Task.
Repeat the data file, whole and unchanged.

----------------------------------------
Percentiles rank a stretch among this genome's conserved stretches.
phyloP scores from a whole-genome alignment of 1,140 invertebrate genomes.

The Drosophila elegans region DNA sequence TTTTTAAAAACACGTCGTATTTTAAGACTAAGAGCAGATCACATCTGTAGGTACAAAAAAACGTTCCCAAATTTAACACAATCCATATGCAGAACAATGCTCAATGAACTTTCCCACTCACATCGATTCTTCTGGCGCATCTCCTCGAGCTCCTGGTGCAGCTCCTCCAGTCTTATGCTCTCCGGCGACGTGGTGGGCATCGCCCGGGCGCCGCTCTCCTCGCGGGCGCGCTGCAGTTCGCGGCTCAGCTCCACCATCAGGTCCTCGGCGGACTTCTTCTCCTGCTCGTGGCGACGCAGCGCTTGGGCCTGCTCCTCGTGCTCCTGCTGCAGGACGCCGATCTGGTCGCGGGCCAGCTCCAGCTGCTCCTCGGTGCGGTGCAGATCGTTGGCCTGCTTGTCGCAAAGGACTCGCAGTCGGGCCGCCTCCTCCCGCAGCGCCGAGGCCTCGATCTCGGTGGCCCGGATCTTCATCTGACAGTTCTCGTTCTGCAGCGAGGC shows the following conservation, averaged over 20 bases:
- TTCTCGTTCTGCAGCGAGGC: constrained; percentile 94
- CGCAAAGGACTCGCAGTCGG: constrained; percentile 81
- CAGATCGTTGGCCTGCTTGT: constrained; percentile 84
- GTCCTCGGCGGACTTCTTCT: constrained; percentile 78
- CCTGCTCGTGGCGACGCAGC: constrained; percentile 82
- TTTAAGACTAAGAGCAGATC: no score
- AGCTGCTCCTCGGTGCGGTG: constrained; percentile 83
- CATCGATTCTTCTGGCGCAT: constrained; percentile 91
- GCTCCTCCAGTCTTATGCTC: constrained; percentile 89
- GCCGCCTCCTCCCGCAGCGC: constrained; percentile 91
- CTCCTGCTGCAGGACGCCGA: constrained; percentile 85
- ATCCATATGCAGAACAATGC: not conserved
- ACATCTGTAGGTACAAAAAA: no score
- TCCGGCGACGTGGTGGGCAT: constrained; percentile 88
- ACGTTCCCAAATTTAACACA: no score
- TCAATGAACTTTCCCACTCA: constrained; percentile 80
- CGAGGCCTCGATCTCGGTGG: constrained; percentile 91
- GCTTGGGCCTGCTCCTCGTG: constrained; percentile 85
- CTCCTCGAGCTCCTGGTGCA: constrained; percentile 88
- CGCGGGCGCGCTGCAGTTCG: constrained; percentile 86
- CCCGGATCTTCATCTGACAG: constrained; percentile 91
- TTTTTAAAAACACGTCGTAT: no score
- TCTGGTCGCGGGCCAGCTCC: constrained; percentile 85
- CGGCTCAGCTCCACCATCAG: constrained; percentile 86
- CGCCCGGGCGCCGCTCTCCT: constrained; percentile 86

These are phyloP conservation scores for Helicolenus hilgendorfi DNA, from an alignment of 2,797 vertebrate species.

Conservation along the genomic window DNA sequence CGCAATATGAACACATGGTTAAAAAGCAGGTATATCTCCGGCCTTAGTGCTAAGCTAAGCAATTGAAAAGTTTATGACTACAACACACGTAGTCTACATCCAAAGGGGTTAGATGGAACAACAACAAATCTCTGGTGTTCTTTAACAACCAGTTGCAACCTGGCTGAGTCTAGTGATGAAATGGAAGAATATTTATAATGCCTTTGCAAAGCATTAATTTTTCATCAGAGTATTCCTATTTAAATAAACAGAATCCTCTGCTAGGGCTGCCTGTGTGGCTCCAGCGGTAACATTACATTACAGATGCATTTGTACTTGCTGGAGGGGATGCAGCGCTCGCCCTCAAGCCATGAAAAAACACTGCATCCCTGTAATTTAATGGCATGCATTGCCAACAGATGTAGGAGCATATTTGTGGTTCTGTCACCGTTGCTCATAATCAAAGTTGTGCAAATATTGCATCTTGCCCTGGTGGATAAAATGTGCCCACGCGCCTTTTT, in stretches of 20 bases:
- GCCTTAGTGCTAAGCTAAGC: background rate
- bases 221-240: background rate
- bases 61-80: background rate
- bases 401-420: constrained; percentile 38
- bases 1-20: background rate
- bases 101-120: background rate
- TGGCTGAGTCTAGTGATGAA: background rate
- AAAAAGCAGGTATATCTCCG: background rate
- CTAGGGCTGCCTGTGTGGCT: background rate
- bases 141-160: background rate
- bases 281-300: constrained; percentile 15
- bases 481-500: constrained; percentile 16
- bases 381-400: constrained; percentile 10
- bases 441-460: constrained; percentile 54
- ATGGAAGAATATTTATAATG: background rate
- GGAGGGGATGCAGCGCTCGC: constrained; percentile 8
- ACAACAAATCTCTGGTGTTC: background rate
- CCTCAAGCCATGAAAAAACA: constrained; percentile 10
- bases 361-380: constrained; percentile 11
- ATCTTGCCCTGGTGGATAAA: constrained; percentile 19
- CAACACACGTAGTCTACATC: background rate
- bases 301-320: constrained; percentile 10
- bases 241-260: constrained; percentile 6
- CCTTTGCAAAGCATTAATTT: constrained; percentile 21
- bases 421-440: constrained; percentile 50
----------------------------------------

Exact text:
Percentiles rank a stretch among this genome's conserved stretches.
phyloP scores from a whole-genome alignment of 1,140 invertebrate genomes.

The Drosophila elegans region DNA sequence TTTTTAAAAACACGTCGTATTTTAAGACTAAGAGCAGATCACATCTGTAGGTACAAAAAAACGTTCCCAAATTTAACACAATCCATATGCAGAACAATGCTCAATGAACTTTCCCACTCACATCGATTCTTCTGGCGCATCTCCTCGAGCTCCTGGTGCAGCTCCTCCAGTCTTATGCTCTCCGGCGACGTGGTGGGCATCGCCCGGGCGCCGCTCTCCTCGCGGGCGCGCTGCAGTTCGCGGCTCAGCTCCACCATCAGGTCCTCGGCGGACTTCTTCTCCTGCTCGTGGCGACGCAGCGCTTGGGCCTGCTCCTCGTGCTCCTGCTGCAGGACGCCGATCTGGTCGCGGGCCAGCTCCAGCTGCTCCTCGGTGCGGTGCAGATCGTTGGCCTGCTTGTCGCAAAGGACTCGCAGTCGGGCCGCCTCCTCCCGCAGCGCCGAGGCCTCGATCTCGGTGGCCCGGATCTTCATCTGACAGTTCTCGTTCTGCAGCGAGGC shows the following conservation, averaged over 20 bases:
- TTCTCGTTCTGCAGCGAGGC: constrained; percentile 94
- CGCAAAGGACTCGCAGTCGG: constrained; percentile 81
- CAGATCGTTGGCCTGCTTGT: constrained; percentile 84
- GTCCTCGGCGGACTTCTTCT: constrained; percentile 78
- CCTGCTCGTGGCGACGCAGC: constrained; percentile 82
- TTTAAGACTAAGAGCAGATC: no score
- AGCTGCTCCTCGGTGCGGTG: constrained; percentile 83
- CATCGATTCTTCTGGCGCAT: constrained; percentile 91
- GCTCCTCCAGTCTTATGCTC: constrained; percentile 89
- GCCGCCTCCTCCCGCAGCGC: constrained; percentile 91
- CTCCTGCTGCAGGACGCCGA: constrained; percentile 85
- ATCCATATGCAGAACAATGC: not conserved
- ACATCTGTAGGTACAAAAAA: no score
- TCCGGCGACGTGGTGGGCAT: constrained; percentile 88
- ACGTTCCCAAATTTAACACA: no score
- TCAATGAACTTTCCCACTCA: constrained; percentile 80
- CGAGGCCTCGATCTCGGTGG: constrained; percentile 91
- GCTTGGGCCTGCTCCTCGTG: constrained; percentile 85
- CTCCTCGAGCTCCTGGTGCA: constrained; percentile 88
- CGCGGGCGCGCTGCAGTTCG: constrained; percentile 86
- CCCGGATCTTCATCTGACAG: constrained; percentile 91
- TTTTTAAAAACACGTCGTAT: no score
- TCTGGTCGCGGGCCAGCTCC: constrained; percentile 85
- CGGCTCAGCTCCACCATCAG: constrained; percentile 86
- CGCCCGGGCGCCGCTCTCCT: constrained; percentile 86

These are phyloP conservation scores for Helicolenus hilgendorfi DNA, from an alignment of 2,797 vertebrate species.

Conservation along the genomic window DNA sequence CGCAATATGAACACATGGTTAAAAAGCAGGTATATCTCCGGCCTTAGTGCTAAGCTAAGCAATTGAAAAGTTTATGACTACAACACACGTAGTCTACATCCAAAGGGGTTAGATGGAACAACAACAAATCTCTGGTGTTCTTTAACAACCAGTTGCAACCTGGCTGAGTCTAGTGATGAAATGGAAGAATATTTATAATGCCTTTGCAAAGCATTAATTTTTCATCAGAGTATTCCTATTTAAATAAACAGAATCCTCTGCTAGGGCTGCCTGTGTGGCTCCAGCGGTAACATTACATTACAGATGCATTTGTACTTGCTGGAGGGGATGCAGCGCTCGCCCTCAAGCCATGAAAAAACACTGCATCCCTGTAATTTAATGGCATGCATTGCCAACAGATGTAGGAGCATATTTGTGGTTCTGTCACCGTTGCTCATAATCAAAGTTGTGCAAATATTGCATCTTGCCCTGGTGGATAAAATGTGCCCACGCGCCTTTTT, in stretches of 20 bases:
- GCCTTAGTGCTAAGCTAAGC: background rate
- bases 221-240: background rate
- bases 61-80: background rate
- bases 401-420: constrained; percentile 38
- bases 1-20: background rate
- bases 101-120: background rate
- TGGCTGAGTCTAGTGATGAA: background rate
- AAAAAGCAGGTATATCTCCG: background rate
- CTAGGGCTGCCTGTGTGGCT: background rate
- bases 141-160: background rate
- bases 281-300: constrained; percentile 15
- bases 481-500: constrained; percentile 16
- bases 381-400: constrained; percentile 10
- bases 441-460: constrained; percentile 54
- ATGGAAGAATATTTATAATG: background rate
- GGAGGGGATGCAGCGCTCGC: constrained; percentile 8
- ACAACAAATCTCTGGTGTTC: background rate
- CCTCAAGCCATGAAAAAACA: constrained; percentile 10
- bases 361-380: constrained; percentile 11
- ATCTTGCCCTGGTGGATAAA: constrained; percentile 19
- CAACACACGTAGTCTACATC: background rate
- bases 301-320: constrained; percentile 10
- bases 241-260: constrained; percentile 6
- CCTTTGCAAAGCATTAATTT: constrained; percentile 21
- bases 421-440: constrained; percentile 50